Henderson Island in the Pitcairn Islands, about halfway between New Zealand and Chile, is roughly 10 kilometres long and three kilometres wide.
That means the estimated 38 million pieces of trash on its shores makes it the site of the highest concentration of trash recorded anywhere in the world.
“The sheer volume of plastic on Henderson Island was something that I had not seen before in all my travels and it is really quite remarkable in all the wrong ways,” says Jennifer Lavers, research scientist at the University of Tasmania and lead author of the study published in the Proceedings of the National Academy of Sciences.
“There were all these everyday consumer items that we use and dispose of without even hesitating for a moment, things like toothbrushes, cigarette lighters, razors, bottle caps, items that absolutely shouldn’t have been in the middle of nowhere.”
Lavers found the build-up of trash has to do with the island’s proximity to a vortex of ocean currents called a gyre, one of which is found in each of the world’s five major ocean basins.
“What they are is basically a combination of wind and wave patterns that create something like a large-scale vortex and essentially what it does is trap plastic and concentrate it in these hotspots where the density becomes much higher than the surrounding areas,” she says. “Henderson has the unfortunate luck to be on the western boundary of the South Pacific gyre and so it’s likely that much of the plastic came from that gyre.”
A way to visualise a global problem
While scientists know plastic is accumulating in these gyres, it is not easy visualise or measure, meaning the new study helps demonstrate how plastic moves in the oceans.
“What is particularly worrying about the Henderson Island story is just how much plastic there is on such a remote and what we thought was a very pristine place,” says Erik van Sebille, an oceanographer at Utrecht University in the Netherlands, who adds the study contributes to our understanding of how plastic accumulates.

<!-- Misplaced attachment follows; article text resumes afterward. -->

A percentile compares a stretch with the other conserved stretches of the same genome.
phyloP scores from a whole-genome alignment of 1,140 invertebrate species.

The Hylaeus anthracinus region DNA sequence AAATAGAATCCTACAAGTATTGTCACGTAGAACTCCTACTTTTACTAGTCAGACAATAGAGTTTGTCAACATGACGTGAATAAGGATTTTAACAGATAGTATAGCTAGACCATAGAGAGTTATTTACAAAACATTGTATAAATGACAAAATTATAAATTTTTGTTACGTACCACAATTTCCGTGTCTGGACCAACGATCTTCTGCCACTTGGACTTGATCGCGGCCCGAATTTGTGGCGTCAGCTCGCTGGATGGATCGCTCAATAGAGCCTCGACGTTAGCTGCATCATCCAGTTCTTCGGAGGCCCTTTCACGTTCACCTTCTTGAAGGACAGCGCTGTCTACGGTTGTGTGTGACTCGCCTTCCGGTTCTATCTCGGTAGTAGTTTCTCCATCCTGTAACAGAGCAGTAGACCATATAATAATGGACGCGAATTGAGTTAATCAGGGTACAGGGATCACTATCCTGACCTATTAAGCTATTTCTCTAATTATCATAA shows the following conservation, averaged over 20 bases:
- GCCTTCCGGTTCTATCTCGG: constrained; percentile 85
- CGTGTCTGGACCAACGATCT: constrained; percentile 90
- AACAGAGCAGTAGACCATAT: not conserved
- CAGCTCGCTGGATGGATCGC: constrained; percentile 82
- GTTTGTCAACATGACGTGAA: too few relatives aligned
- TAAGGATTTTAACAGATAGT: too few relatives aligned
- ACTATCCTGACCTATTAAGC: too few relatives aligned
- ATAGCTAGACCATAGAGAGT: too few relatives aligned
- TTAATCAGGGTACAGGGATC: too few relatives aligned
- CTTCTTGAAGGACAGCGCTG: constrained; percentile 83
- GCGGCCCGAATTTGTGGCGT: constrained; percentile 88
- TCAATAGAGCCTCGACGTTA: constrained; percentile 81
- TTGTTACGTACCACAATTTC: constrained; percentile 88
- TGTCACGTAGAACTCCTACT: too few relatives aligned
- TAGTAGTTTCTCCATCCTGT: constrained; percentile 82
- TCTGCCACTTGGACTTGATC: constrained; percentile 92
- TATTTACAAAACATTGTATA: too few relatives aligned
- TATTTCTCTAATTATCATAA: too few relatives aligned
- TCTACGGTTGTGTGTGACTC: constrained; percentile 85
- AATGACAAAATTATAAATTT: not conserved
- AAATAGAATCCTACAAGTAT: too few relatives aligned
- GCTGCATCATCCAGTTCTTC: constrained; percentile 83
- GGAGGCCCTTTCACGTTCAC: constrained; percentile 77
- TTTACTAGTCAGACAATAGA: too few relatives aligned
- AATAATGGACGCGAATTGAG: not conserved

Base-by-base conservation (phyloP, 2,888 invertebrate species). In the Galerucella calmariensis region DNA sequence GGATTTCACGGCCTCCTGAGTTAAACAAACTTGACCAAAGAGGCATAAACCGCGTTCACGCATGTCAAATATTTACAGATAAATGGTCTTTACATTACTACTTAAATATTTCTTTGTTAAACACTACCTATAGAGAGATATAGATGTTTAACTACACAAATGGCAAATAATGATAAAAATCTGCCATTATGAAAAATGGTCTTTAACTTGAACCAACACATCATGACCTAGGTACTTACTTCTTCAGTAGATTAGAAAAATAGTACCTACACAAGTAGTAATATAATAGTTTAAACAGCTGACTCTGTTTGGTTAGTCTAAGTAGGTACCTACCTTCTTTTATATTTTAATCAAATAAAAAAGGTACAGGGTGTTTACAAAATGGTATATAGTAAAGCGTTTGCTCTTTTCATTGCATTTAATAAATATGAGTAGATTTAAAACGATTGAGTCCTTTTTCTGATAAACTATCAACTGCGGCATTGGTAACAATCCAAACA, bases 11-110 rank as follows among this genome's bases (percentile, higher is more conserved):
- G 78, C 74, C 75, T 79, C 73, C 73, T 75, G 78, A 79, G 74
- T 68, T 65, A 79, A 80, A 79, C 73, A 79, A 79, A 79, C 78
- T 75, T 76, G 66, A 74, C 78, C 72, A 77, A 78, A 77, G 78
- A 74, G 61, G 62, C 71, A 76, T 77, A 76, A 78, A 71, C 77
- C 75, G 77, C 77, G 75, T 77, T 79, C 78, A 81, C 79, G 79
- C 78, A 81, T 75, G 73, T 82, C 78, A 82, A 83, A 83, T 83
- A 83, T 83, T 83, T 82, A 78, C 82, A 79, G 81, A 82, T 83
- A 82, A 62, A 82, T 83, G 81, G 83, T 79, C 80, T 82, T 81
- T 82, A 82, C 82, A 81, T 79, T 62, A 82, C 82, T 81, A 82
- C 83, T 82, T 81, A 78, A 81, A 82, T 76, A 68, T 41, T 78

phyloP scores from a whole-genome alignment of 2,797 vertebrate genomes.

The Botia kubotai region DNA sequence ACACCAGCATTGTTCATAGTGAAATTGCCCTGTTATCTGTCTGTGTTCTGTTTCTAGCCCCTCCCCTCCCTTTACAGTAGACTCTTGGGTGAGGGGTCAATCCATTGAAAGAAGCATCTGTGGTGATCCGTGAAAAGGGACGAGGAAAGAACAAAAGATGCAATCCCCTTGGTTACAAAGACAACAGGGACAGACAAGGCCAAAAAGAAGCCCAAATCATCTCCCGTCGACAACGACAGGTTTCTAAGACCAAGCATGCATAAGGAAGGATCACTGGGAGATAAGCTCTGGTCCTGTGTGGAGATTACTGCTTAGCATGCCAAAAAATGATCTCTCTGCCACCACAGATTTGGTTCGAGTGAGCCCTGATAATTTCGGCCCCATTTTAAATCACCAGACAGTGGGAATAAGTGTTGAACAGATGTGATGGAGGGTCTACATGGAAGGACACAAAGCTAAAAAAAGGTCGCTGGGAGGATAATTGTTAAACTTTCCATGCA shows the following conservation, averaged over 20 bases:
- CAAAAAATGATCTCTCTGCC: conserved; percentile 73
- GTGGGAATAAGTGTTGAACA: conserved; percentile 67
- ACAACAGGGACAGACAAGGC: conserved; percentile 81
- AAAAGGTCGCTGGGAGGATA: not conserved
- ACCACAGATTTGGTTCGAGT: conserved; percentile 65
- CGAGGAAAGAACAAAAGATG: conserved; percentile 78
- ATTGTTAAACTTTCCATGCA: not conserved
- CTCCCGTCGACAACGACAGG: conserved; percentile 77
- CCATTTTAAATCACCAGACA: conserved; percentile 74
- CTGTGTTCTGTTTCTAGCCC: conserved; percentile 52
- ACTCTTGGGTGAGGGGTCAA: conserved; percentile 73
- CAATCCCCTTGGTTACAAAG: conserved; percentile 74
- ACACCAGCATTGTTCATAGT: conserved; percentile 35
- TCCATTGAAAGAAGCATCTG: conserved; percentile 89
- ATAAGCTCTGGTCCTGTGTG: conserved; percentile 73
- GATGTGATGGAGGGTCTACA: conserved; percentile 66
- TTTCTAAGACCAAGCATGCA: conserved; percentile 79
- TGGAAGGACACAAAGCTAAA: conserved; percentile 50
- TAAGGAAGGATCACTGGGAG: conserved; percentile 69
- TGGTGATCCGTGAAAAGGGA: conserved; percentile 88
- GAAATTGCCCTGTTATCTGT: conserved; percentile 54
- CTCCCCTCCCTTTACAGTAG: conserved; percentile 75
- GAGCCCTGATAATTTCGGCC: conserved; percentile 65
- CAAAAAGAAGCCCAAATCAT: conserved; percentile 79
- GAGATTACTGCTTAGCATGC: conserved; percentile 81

“In Europe, the US and Asia, where we think that have much cleaner beaches, a lot of that might have to do with the fact that we just keep cleaning them,” he explains. “We might be fooling ourselves a bit by thinking there is not that much plastic. If you leave a coastline alone for a while, more and more plastic would accumulate.”
The researchers were also able to trace the origins of certain pieces of plastic to their countries of manufacture, which considered with the activity of gyres, presents a picture of how global trade contributes to the problem.
“As an oceanographer, I finding it very unlikely and almost unimaginable that something would float all the way from Germany to the South Pacific,” says van Sebille. “This shows us our global consumer society is so interconnected that even if something is made in Germany, it can very well end up in Australia, in South America or on one of the other islands in the South Pacific, which are much more likely to be the source of plastic in this case.”
Plastic in the ocean is about more than clean-up
Part of Lavers’s three and a half months of research on the island involved cleaning up part of the beach only to find some 13,300 new pieces of plastic washed onto the beaches every day.
“That begs the question, what would be the purpose of cleaning it up if a month, two months, three months down the road, you would be right back where you started,” she says.
What really needs to happen, Lavers suggests, is that plastic must be prevented from making its way into the ocean in the first place.
“It requires broad, sweeping behavioural change on behalf of each and every one of us to rethink how and when it’s right to use plastic.”
Current knowledge suggests the plastic visible on Henderson Island is just a drop in the ocean, compared with the 10 trillion pieces of plastic scientists believe to be in the gyres and elsewhere.
The study also points out that the nearly 18 tonnes of plastic thought to be on Henderson Island amounts to what is produced around the world every two seconds.